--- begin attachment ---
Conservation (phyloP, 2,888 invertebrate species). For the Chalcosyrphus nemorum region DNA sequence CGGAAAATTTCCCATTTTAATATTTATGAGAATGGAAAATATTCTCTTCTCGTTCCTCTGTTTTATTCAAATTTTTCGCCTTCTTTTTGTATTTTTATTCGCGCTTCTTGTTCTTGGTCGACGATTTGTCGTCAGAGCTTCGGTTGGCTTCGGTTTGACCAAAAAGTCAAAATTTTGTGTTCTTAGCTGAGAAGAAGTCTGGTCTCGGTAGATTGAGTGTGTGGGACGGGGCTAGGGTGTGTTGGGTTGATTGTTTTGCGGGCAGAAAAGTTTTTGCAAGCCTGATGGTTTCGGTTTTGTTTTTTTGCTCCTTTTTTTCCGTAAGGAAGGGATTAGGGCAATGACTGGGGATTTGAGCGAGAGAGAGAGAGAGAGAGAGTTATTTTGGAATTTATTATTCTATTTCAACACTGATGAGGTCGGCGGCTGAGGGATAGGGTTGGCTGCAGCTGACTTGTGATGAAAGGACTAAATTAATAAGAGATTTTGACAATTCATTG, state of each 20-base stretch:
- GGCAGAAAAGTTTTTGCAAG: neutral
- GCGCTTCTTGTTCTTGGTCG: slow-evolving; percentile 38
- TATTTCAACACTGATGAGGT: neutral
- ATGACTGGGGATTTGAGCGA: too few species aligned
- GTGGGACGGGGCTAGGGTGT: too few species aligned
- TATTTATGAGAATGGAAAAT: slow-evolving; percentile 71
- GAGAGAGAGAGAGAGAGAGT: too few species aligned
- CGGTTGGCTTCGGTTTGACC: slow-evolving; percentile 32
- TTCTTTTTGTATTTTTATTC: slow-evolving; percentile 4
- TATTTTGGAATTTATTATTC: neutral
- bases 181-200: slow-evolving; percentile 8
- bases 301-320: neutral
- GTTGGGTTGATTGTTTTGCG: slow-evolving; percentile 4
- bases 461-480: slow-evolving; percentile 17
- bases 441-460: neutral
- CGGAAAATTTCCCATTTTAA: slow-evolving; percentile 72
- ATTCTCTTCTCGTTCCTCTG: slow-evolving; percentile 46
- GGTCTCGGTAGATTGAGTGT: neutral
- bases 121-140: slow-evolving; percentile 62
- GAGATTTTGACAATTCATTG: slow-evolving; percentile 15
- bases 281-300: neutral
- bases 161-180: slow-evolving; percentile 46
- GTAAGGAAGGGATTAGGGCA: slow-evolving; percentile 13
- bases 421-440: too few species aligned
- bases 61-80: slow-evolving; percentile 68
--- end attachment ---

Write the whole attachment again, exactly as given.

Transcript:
Conservation (phyloP, 2,888 invertebrate species). For the Chalcosyrphus nemorum region DNA sequence CGGAAAATTTCCCATTTTAATATTTATGAGAATGGAAAATATTCTCTTCTCGTTCCTCTGTTTTATTCAAATTTTTCGCCTTCTTTTTGTATTTTTATTCGCGCTTCTTGTTCTTGGTCGACGATTTGTCGTCAGAGCTTCGGTTGGCTTCGGTTTGACCAAAAAGTCAAAATTTTGTGTTCTTAGCTGAGAAGAAGTCTGGTCTCGGTAGATTGAGTGTGTGGGACGGGGCTAGGGTGTGTTGGGTTGATTGTTTTGCGGGCAGAAAAGTTTTTGCAAGCCTGATGGTTTCGGTTTTGTTTTTTTGCTCCTTTTTTTCCGTAAGGAAGGGATTAGGGCAATGACTGGGGATTTGAGCGAGAGAGAGAGAGAGAGAGAGTTATTTTGGAATTTATTATTCTATTTCAACACTGATGAGGTCGGCGGCTGAGGGATAGGGTTGGCTGCAGCTGACTTGTGATGAAAGGACTAAATTAATAAGAGATTTTGACAATTCATTG, state of each 20-base stretch:
- GGCAGAAAAGTTTTTGCAAG: neutral
- GCGCTTCTTGTTCTTGGTCG: slow-evolving; percentile 38
- TATTTCAACACTGATGAGGT: neutral
- ATGACTGGGGATTTGAGCGA: too few species aligned
- GTGGGACGGGGCTAGGGTGT: too few species aligned
- TATTTATGAGAATGGAAAAT: slow-evolving; percentile 71
- GAGAGAGAGAGAGAGAGAGT: too few species aligned
- CGGTTGGCTTCGGTTTGACC: slow-evolving; percentile 32
- TTCTTTTTGTATTTTTATTC: slow-evolving; percentile 4
- TATTTTGGAATTTATTATTC: neutral
- bases 181-200: slow-evolving; percentile 8
- bases 301-320: neutral
- GTTGGGTTGATTGTTTTGCG: slow-evolving; percentile 4
- bases 461-480: slow-evolving; percentile 17
- bases 441-460: neutral
- CGGAAAATTTCCCATTTTAA: slow-evolving; percentile 72
- ATTCTCTTCTCGTTCCTCTG: slow-evolving; percentile 46
- GGTCTCGGTAGATTGAGTGT: neutral
- bases 121-140: slow-evolving; percentile 62
- GAGATTTTGACAATTCATTG: slow-evolving; percentile 15
- bases 281-300: neutral
- bases 161-180: slow-evolving; percentile 46
- GTAAGGAAGGGATTAGGGCA: slow-evolving; percentile 13
- bases 421-440: too few species aligned
- bases 61-80: slow-evolving; percentile 68